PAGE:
with Harminder Samra, SEND parent
Just over two years ago we ran an article by Harminder Samra, the mother of Kyle, who has specific learning difficulties (SpLD) but no behavioural issues. Harminder and her husband struggled to get the right kind of help in mainstream for Kyle and it led to a hugely stressful experience for the whole family.
Their situation didn't improve and led to deteriorating mental health caused by the ongoing fight with their LA, and Kyle being isolated in a classroom with a teacher for two years. In an attempt to change their lives for a new start, the family upped stakes and moved north - to Scotland. It's from there that Harminder sends an update, with positive news of Kyle and relief to be away from a failing and abusive fight.
We found a better life and a small Scottish school after a six-year SEND nightmare by Harminder Samra
Kyle was diagnosed with dyspraxia and language needs at about the age of six. We had been from school to school, where he was not supported at all. For four years he was basically left out of education with no support even though he had a statement/EHCP. We have fought all the way and three tribunals.
Two years ago, our local authority forced a placement in a mainstream school with an additional resource provision, as we did not feel that a special school was suitable for his needs. They have always wanted to go down that route as it is the cheapest option. I also worked as a school governor for four years at a special school and so I'm familiar with SEND funding.
The school made it clear that they were unable to support him. He was not provided a full curriculum and instead kept in a room on his own with his specialist teacher on a part-time timetable for two years. She also took him to her house to learn as his room was being used as storage. No safeguarding checks were made and the headteacher and SENCO approved this.
They seemed to do a lot of learning walks and at the annual review this year, it showed that he'd made little progress. We were told by the council that they couldn't justify the cost of £84,000 for Kyle. The school has never provided resources. We did attend a mediation, where we were looking to proceed to judicial review for not complying with Kyle's EHCP.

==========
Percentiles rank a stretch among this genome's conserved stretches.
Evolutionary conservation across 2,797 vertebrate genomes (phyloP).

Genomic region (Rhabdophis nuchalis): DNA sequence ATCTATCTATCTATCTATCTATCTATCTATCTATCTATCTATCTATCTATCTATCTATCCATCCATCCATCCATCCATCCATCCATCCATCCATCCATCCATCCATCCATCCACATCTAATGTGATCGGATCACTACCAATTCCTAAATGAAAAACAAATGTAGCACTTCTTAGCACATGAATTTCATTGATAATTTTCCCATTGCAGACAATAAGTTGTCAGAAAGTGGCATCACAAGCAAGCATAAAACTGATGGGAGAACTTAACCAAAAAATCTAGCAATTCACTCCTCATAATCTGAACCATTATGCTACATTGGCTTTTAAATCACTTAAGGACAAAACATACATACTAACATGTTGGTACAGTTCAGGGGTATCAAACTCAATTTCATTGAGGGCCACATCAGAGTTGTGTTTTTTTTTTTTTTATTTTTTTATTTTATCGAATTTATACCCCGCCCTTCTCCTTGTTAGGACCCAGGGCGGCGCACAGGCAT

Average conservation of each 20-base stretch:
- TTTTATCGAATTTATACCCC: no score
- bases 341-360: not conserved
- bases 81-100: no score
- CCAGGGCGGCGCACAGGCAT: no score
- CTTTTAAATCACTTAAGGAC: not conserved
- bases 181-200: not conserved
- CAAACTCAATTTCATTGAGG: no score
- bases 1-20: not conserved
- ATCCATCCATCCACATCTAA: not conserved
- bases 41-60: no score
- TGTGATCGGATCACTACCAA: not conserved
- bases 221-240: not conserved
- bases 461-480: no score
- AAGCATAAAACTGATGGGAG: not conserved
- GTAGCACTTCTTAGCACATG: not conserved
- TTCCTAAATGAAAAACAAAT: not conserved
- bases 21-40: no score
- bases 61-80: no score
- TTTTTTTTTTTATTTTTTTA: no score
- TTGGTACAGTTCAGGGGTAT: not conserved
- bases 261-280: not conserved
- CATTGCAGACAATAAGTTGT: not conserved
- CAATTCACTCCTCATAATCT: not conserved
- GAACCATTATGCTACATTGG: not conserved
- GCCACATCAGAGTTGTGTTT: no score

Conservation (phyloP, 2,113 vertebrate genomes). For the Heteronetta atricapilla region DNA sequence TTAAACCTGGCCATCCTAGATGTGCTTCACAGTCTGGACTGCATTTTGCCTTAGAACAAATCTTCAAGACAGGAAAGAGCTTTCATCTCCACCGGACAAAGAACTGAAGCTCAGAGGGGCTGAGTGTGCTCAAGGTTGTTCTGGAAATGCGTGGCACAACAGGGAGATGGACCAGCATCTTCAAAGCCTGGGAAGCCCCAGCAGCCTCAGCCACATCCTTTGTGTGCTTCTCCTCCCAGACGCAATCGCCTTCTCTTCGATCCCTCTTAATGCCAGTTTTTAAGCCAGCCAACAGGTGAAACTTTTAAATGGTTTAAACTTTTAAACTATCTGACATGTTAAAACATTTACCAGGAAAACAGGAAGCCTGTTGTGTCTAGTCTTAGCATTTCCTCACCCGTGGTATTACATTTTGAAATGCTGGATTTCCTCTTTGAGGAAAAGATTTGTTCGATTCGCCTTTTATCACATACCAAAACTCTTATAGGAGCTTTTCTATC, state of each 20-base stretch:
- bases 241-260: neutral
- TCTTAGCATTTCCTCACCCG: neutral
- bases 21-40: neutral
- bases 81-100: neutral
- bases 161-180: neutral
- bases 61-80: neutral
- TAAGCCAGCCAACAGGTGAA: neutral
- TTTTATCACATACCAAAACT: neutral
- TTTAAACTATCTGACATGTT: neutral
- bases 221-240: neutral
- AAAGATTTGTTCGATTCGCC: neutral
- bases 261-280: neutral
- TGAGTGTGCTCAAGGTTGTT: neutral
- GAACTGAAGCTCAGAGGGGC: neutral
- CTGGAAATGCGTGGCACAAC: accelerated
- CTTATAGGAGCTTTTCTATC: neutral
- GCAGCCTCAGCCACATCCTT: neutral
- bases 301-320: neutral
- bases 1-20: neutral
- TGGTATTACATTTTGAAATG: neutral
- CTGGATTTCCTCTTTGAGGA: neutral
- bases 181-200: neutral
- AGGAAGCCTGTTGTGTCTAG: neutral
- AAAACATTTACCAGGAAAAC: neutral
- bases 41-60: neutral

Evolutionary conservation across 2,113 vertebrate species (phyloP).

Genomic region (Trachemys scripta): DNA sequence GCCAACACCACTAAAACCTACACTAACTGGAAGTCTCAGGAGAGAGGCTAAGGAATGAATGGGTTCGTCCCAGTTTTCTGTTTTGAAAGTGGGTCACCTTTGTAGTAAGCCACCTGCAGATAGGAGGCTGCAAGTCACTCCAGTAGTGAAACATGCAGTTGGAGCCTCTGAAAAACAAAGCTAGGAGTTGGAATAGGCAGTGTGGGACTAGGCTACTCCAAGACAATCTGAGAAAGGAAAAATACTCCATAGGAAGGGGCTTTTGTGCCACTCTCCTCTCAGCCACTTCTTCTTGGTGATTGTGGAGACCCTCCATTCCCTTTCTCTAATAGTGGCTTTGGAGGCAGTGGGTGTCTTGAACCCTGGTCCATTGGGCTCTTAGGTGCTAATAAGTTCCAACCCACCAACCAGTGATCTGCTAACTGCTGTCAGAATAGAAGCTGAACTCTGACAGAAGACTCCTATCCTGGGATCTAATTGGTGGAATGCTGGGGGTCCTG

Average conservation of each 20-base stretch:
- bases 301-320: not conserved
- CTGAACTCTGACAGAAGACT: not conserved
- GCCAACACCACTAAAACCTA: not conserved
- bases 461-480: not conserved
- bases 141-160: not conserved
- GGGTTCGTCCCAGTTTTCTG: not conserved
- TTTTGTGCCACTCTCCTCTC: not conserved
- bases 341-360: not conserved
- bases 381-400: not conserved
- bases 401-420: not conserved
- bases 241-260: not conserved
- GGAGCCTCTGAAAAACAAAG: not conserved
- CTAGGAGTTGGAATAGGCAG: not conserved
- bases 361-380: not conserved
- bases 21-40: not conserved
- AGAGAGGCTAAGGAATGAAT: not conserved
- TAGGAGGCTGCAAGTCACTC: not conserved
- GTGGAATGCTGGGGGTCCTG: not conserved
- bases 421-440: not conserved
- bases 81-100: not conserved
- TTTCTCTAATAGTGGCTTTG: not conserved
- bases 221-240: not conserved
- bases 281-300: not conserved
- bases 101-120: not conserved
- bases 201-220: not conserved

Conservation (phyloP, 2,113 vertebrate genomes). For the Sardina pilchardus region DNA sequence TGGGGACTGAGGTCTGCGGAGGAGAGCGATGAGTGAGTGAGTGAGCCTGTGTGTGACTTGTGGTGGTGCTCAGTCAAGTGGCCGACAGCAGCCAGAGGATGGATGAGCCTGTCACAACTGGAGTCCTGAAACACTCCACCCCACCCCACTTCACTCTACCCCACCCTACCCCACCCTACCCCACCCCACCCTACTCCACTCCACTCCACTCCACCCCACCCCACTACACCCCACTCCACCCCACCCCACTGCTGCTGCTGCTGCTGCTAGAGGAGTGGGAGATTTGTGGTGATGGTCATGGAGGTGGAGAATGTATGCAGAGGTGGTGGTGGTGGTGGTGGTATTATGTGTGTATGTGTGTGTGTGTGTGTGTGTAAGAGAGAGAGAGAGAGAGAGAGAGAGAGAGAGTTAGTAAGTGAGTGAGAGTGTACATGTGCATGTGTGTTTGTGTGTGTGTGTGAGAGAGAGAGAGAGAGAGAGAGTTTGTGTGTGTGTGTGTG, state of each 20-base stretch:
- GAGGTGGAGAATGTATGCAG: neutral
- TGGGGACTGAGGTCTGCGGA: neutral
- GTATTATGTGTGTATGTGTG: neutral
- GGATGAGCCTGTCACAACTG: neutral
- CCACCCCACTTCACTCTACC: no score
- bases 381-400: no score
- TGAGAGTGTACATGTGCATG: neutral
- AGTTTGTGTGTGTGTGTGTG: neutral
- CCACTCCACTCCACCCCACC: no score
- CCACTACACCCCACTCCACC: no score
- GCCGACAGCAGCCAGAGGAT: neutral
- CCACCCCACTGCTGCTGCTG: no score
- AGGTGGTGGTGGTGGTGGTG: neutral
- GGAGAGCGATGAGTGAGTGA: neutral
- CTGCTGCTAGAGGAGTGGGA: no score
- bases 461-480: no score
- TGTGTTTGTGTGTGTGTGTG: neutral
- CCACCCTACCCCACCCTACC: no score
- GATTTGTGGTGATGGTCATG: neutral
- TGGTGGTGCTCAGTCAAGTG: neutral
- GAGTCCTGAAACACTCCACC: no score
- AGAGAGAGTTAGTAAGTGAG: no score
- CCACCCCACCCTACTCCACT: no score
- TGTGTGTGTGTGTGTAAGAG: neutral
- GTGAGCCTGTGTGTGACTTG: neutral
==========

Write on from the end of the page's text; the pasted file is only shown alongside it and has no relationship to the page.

It has been hell for us and torment for Kyle.
Social services "harassed us"
Kyle was deregistered from the school last September. This school has made false allegations against us and we have been interrogated by social services. We had a similar incident with another school that was also continuing to accept the funding, even though Kyle was not there, leaving him with no support from speech and language or occupational therapy. School X has been reported to the Department of Education for fraud and we have contacted the police over harassment and have a crime reference number.
Even though Kyle is no longer at that school, we received constant threats from social services where we were interrogated and harassed. Even after months of assessments, we were cleared every time. They still continue to harass us with the same allegations and there are no consequences for the ‘specialists’ making the false allegations when they are challenged by parents. No accountability.
A full report was written by social services and cleared us of any possible harm. We believe it to be malicious, as I have an employment tribunal against the school, and because we started judicial review proceedings as the school wasn't providing the support as laid out in his EHCP.
The constant harassment by the school and social services has caused Kyle to have a mental breakdown. It has been a difficult time for us as a family to see our son deteriorate from the very people who are supposed to be caring for our son.
Heading north of the border to Scotland
We finally decided to leave it all behind and moved to Scotland. Within a week of being in Scotland, a meeting was set up with county and the learning support department of a local school. They have allowed him to go back two years and he can start senior school from the beginning. He is being completely supported and had been doing a few mornings, but wanted to go in full time, He managed this with little support and that was his first day in six years he has been in a classroom with his peers and enjoyed it.